Le nozze di Figaro – Opera buffa in four acts to a libretto by Lorenzo Da Ponte after the comedy La folle journée, ou Le mariage de Figaro, by Pierre-Augustin Caron de Beaumarchais [“staged concert” sung in Italian with English supertitles]
Figaro – Hanno Müller-Brachmann
Susanna – Laura Tatulescu
Bartolo – Andrew Shore
Marcellina – Ann Murray
Cherubino – Rachel Frenkel
Don Basilio / Don Curzio – Rodolphe Briand
Countess Almaviva – Miah Persson
Count Almaviva – Roman Trekel
Antonio – Matteo Peirone
Barbarina – Norma Nahoun
Budapest Festival Orchestra
Iván Fischer – Director
Györgyi Szakács – Costume Designer
Andrew Hill – Lighting Designer
Darren Ross – Movement Director
Veronika Vámos – Choreographer
Reviewed by: David M. Rice
Reviewed: 11 August, 2013
Venue: Rose Theater, Lincoln Center, New York City
The ever-inventive Iván Fischer has conceived and brought to Lincoln Center’s Mostly Mozart Festival a clever production of Mozart’s Le nozze di Figaro, performed by his Budapest Festival Orchestra and an outstanding international cast in what he calls a “staged concert” – more than a concert version, yet less elaborate than a full-scale staging. Fischer’s production design focuses on how costume – and changes of costume – affect the way people behave and perceive one another. As the audience arrives, several costumes are suspended high above the Rose Theater’s bare stage, to be lowered later at appropriate points in the opera’s plot. During the Overture, members of the chorus, initially dressed similarly to the orchestral players, change into the costumes of household servants in full view of the audience, and also dress the set for the initial Act, filling two garment racks with dresses representing the Countess’s wardrobe.
The action takes place on a central raised platform surrounded by the orchestra and on two small lower platforms that are located just behind the violins on either side of the stage and lead to doors through which characters enter and exit. Early in Act One, as Figaro sings ‘Se vuol ballare’, a mannequin costumed as Count Almaviva descends to one of the side platforms, allowing the valet to apostrophize his absent employer – and ultimately to remove the figure’s head and costume, leaving behind a torso wearing only boxer shorts. Cherubino changes twice into costumes that are lowered to the stage, first an army uniform during Figaro’s ‘Non più andrai’ in Act One, and later a maid’s dress in the Countess’s boudoir in Act Two. That same dress and a gold-colored formal gown figure prominently in the final Act, when the Countess and Susanna exchange identities in order to entrap the Count. By then, the chorus had returned to modern dress and the principals did likewise just in time to strike a pose facing away from the audience as the stage was blacked out at the opera’s final strains.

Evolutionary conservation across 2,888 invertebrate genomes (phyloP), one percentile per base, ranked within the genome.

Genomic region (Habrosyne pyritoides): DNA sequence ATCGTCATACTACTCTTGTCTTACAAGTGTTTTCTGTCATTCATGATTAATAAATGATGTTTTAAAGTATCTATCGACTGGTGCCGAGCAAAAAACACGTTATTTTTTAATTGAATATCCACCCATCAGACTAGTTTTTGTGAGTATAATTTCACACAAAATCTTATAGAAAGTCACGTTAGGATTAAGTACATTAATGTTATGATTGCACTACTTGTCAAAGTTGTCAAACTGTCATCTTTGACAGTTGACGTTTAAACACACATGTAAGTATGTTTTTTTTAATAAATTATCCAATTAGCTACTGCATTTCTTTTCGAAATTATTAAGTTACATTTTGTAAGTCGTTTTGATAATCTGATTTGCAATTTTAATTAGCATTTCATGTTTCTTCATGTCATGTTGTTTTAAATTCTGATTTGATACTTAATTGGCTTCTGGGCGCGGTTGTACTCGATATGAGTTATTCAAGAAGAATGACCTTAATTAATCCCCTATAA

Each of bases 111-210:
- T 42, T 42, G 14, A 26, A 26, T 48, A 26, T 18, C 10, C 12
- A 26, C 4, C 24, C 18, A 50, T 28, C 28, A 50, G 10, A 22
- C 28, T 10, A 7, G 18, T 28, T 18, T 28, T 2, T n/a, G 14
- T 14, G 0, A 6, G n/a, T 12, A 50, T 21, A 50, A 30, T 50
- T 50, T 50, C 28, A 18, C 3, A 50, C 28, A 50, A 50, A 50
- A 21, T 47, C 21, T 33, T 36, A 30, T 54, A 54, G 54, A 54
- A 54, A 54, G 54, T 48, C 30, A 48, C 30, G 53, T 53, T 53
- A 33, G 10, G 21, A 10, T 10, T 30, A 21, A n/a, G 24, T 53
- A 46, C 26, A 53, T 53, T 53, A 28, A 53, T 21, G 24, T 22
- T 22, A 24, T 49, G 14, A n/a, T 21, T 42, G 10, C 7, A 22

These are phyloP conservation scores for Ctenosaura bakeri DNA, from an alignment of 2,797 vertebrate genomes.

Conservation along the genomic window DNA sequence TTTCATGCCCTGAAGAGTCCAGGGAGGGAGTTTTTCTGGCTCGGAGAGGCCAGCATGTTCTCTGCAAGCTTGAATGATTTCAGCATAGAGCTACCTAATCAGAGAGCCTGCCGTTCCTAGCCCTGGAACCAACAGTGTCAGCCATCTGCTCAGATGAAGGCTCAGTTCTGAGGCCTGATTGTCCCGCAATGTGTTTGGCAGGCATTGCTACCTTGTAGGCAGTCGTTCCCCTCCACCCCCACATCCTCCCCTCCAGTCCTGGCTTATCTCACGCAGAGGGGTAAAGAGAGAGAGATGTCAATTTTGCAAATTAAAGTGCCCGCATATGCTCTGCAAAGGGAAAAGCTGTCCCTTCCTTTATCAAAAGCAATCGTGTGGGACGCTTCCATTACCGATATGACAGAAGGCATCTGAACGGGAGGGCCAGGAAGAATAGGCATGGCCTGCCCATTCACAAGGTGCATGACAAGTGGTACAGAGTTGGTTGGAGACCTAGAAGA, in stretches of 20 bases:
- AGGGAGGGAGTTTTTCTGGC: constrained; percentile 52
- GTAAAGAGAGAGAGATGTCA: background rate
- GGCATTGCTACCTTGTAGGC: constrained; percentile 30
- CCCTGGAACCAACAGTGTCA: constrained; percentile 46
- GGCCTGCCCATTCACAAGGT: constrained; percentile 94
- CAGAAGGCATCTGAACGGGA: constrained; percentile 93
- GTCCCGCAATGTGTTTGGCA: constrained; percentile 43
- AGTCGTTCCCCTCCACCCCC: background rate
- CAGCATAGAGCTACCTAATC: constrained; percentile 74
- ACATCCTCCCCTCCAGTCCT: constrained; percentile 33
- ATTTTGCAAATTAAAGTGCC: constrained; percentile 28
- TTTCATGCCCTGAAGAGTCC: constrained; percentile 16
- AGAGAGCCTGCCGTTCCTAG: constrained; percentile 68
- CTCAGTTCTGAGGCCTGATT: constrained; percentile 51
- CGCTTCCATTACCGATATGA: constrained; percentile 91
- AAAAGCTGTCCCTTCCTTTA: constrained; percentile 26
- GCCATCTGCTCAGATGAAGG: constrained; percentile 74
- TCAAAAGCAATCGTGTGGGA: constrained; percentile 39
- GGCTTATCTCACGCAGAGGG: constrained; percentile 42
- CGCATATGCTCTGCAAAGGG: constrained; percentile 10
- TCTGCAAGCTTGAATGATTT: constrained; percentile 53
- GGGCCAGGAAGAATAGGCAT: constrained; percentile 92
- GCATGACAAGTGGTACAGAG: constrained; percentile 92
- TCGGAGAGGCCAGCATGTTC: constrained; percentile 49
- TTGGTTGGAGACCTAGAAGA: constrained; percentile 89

Hanno Müller-Brachmann and Laura Tatulescu brought fine singing, winning personalities and sexual chemistry to the central roles of Figaro and Susanna. Müller-Brachmann’s Act One cavatina and aria were excellently sung, as was his ‘Aprite un po’ quegl’occhi’ in Act Four. His crystal-clear bass contrasted nicely with the baritone of Roman Trekel’s Count as the two confronted each other throughout the opera. Tatulescu made outstanding contributions in her many ensemble numbers, and gave a lovely account of her only aria, ‘Deh vieni, non tardar’.
Miah Persson was a lovely and charming Countess, playful with Susanna and Cherubino, combative with her philandering husband, yet able to maintain her air of nobility and ultimately pardon the Count. Her arias ‘Porgi, amor’ and ‘Dove sono’ were among the evening’s highlights. Count Almaviva is the villain of the piece, but even in Trekel’s forcefully sung Act Three aria ‘Vedrò mentre io sospiro’ he seemed not so much evil as egocentric and frustrated by the repeated failures of all of his schemes.
Making her New York debut in the trouser-role of the randy page Cherubino, mezzo-soprano Rachel Frenkel was superb, both vocally and in her comic timing. She described Cherubino’s infatuation with the Countess in a breathless ‘Non so più’ in Act One and sweetly serenaded her with ‘Voi, che sapete’ in Act Two. Her portrayal drew repeated laughs from the audience as the young page made his timely and untimely appearances and disappearances.
As Bartolo and Marcellina respectively, Andrew Shore and Ann Murray were convincing as Figaro’s adversaries – he in a forcefully-delivered aria (‘La vendetta’) and she in a catty duet with Susanna – and then quite humorous when they discover that Figaro is their long-lost son. The remainder of the cast was also excellent. Rodolphe Briand ably portrayed both the snooping Don Basilio and later the judge, Don Curzio. Norma Nahoun showed off a fine soprano voice as Barbarina, and Matteo Peirone was vocally solid and wildly amusing as the beleaguered gardener, Antonio.
Fischer drew outstanding playing from the BFO, maintaining a fairly relaxed pace that allowed the singers to shine. In order to avoid interrupting the flow of the already convoluted plot, Fischer cut Marcellina’s and Don Basilio’s Act Four arias – a wise decision even though both Murray and Briand excelled in their respective roles. Fischer’s innovative conception and the fine singing and playing made this performance an unqualified success.